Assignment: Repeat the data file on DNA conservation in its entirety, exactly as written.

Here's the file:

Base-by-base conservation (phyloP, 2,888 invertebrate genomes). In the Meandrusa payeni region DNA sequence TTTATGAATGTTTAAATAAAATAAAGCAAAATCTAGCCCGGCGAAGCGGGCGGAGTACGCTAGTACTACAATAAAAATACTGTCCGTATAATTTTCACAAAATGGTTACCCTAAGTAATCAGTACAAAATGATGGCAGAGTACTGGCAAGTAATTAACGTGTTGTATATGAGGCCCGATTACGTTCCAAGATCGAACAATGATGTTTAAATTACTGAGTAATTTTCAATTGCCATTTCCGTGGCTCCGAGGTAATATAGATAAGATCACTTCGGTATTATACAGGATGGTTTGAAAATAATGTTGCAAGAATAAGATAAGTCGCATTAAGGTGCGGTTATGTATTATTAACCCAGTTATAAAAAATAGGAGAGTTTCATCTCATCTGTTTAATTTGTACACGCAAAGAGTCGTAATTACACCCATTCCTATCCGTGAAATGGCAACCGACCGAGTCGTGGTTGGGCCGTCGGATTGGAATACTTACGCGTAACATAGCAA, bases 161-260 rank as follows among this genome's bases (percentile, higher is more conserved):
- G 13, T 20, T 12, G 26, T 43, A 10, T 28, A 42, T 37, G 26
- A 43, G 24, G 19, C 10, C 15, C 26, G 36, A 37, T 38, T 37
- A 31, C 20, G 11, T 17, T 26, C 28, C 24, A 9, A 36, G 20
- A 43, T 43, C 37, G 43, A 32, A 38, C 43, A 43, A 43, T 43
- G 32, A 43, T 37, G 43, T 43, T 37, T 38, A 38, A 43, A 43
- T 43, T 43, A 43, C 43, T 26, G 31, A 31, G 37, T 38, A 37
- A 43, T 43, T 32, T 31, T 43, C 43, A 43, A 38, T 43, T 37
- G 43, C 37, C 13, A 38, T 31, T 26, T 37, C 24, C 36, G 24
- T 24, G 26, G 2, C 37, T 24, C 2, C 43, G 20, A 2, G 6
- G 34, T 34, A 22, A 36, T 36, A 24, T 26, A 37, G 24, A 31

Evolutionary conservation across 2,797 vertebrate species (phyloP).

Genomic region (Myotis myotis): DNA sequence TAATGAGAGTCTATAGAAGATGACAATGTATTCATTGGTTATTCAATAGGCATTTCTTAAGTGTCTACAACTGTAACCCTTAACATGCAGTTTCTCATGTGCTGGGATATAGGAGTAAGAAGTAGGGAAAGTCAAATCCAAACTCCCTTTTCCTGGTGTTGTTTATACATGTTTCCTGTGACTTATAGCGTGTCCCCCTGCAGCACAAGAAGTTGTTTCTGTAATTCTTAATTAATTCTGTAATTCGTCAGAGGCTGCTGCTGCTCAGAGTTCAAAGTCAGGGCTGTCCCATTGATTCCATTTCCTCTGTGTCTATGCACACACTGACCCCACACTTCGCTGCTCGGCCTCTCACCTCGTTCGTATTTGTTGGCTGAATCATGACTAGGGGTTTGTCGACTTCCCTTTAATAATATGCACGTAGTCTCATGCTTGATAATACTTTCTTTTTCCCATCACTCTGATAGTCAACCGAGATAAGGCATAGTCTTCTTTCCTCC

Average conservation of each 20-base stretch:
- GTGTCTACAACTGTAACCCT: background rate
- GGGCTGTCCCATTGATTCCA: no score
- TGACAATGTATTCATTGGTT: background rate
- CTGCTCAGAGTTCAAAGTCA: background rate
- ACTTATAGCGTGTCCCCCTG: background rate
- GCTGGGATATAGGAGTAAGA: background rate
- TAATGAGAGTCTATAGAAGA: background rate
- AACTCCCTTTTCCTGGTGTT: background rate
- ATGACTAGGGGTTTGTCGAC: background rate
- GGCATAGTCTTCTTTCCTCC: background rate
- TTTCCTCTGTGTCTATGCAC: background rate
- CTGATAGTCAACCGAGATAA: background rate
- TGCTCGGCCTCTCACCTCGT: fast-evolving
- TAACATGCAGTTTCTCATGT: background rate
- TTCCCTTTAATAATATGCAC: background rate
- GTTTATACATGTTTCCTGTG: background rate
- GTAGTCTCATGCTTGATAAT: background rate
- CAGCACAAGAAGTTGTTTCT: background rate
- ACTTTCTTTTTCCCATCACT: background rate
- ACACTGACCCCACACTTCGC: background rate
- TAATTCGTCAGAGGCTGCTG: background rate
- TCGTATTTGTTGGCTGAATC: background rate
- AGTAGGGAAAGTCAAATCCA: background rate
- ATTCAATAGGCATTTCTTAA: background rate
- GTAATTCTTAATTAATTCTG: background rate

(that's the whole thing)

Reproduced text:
Base-by-base conservation (phyloP, 2,888 invertebrate genomes). In the Meandrusa payeni region DNA sequence TTTATGAATGTTTAAATAAAATAAAGCAAAATCTAGCCCGGCGAAGCGGGCGGAGTACGCTAGTACTACAATAAAAATACTGTCCGTATAATTTTCACAAAATGGTTACCCTAAGTAATCAGTACAAAATGATGGCAGAGTACTGGCAAGTAATTAACGTGTTGTATATGAGGCCCGATTACGTTCCAAGATCGAACAATGATGTTTAAATTACTGAGTAATTTTCAATTGCCATTTCCGTGGCTCCGAGGTAATATAGATAAGATCACTTCGGTATTATACAGGATGGTTTGAAAATAATGTTGCAAGAATAAGATAAGTCGCATTAAGGTGCGGTTATGTATTATTAACCCAGTTATAAAAAATAGGAGAGTTTCATCTCATCTGTTTAATTTGTACACGCAAAGAGTCGTAATTACACCCATTCCTATCCGTGAAATGGCAACCGACCGAGTCGTGGTTGGGCCGTCGGATTGGAATACTTACGCGTAACATAGCAA, bases 161-260 rank as follows among this genome's bases (percentile, higher is more conserved):
- G 13, T 20, T 12, G 26, T 43, A 10, T 28, A 42, T 37, G 26
- A 43, G 24, G 19, C 10, C 15, C 26, G 36, A 37, T 38, T 37
- A 31, C 20, G 11, T 17, T 26, C 28, C 24, A 9, A 36, G 20
- A 43, T 43, C 37, G 43, A 32, A 38, C 43, A 43, A 43, T 43
- G 32, A 43, T 37, G 43, T 43, T 37, T 38, A 38, A 43, A 43
- T 43, T 43, A 43, C 43, T 26, G 31, A 31, G 37, T 38, A 37
- A 43, T 43, T 32, T 31, T 43, C 43, A 43, A 38, T 43, T 37
- G 43, C 37, C 13, A 38, T 31, T 26, T 37, C 24, C 36, G 24
- T 24, G 26, G 2, C 37, T 24, C 2, C 43, G 20, A 2, G 6
- G 34, T 34, A 22, A 36, T 36, A 24, T 26, A 37, G 24, A 31

Evolutionary conservation across 2,797 vertebrate species (phyloP).

Genomic region (Myotis myotis): DNA sequence TAATGAGAGTCTATAGAAGATGACAATGTATTCATTGGTTATTCAATAGGCATTTCTTAAGTGTCTACAACTGTAACCCTTAACATGCAGTTTCTCATGTGCTGGGATATAGGAGTAAGAAGTAGGGAAAGTCAAATCCAAACTCCCTTTTCCTGGTGTTGTTTATACATGTTTCCTGTGACTTATAGCGTGTCCCCCTGCAGCACAAGAAGTTGTTTCTGTAATTCTTAATTAATTCTGTAATTCGTCAGAGGCTGCTGCTGCTCAGAGTTCAAAGTCAGGGCTGTCCCATTGATTCCATTTCCTCTGTGTCTATGCACACACTGACCCCACACTTCGCTGCTCGGCCTCTCACCTCGTTCGTATTTGTTGGCTGAATCATGACTAGGGGTTTGTCGACTTCCCTTTAATAATATGCACGTAGTCTCATGCTTGATAATACTTTCTTTTTCCCATCACTCTGATAGTCAACCGAGATAAGGCATAGTCTTCTTTCCTCC

Average conservation of each 20-base stretch:
- GTGTCTACAACTGTAACCCT: background rate
- GGGCTGTCCCATTGATTCCA: no score
- TGACAATGTATTCATTGGTT: background rate
- CTGCTCAGAGTTCAAAGTCA: background rate
- ACTTATAGCGTGTCCCCCTG: background rate
- GCTGGGATATAGGAGTAAGA: background rate
- TAATGAGAGTCTATAGAAGA: background rate
- AACTCCCTTTTCCTGGTGTT: background rate
- ATGACTAGGGGTTTGTCGAC: background rate
- GGCATAGTCTTCTTTCCTCC: background rate
- TTTCCTCTGTGTCTATGCAC: background rate
- CTGATAGTCAACCGAGATAA: background rate
- TGCTCGGCCTCTCACCTCGT: fast-evolving
- TAACATGCAGTTTCTCATGT: background rate
- TTCCCTTTAATAATATGCAC: background rate
- GTTTATACATGTTTCCTGTG: background rate
- GTAGTCTCATGCTTGATAAT: background rate
- CAGCACAAGAAGTTGTTTCT: background rate
- ACTTTCTTTTTCCCATCACT: background rate
- ACACTGACCCCACACTTCGC: background rate
- TAATTCGTCAGAGGCTGCTG: background rate
- TCGTATTTGTTGGCTGAATC: background rate
- AGTAGGGAAAGTCAAATCCA: background rate
- ATTCAATAGGCATTTCTTAA: background rate
- GTAATTCTTAATTAATTCTG: background rate